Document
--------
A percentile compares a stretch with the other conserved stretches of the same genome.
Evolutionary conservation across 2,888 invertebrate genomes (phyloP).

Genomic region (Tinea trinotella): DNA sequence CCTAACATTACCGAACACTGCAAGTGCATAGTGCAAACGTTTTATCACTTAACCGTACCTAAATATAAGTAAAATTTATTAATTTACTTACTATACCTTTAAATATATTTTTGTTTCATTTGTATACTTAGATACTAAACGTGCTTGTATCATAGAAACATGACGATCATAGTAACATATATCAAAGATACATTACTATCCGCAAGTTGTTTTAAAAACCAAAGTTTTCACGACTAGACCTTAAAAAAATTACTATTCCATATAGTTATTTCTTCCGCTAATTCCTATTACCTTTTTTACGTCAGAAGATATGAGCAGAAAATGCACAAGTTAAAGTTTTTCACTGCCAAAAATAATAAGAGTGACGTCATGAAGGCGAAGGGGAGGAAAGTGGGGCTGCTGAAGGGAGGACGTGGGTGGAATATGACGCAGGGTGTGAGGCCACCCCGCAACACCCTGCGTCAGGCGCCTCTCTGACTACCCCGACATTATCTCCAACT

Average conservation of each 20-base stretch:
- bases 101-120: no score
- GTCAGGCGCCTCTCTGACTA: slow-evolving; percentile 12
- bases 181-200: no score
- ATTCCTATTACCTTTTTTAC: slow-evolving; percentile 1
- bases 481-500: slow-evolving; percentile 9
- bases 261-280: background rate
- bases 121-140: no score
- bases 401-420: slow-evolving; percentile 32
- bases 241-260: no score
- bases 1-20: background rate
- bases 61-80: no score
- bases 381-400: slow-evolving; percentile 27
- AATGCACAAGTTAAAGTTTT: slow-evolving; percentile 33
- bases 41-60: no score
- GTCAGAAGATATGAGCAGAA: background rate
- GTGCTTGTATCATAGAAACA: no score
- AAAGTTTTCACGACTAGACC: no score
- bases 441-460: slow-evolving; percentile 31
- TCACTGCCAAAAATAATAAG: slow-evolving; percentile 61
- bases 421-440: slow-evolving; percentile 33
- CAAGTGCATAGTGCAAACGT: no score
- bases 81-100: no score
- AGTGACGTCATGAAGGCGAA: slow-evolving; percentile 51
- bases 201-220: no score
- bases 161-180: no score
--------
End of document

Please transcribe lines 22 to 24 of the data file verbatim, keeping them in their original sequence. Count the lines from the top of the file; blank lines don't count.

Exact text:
- bases 441-460: slow-evolving; percentile 31
- TCACTGCCAAAAATAATAAG: slow-evolving; percentile 61
- bases 421-440: slow-evolving; percentile 33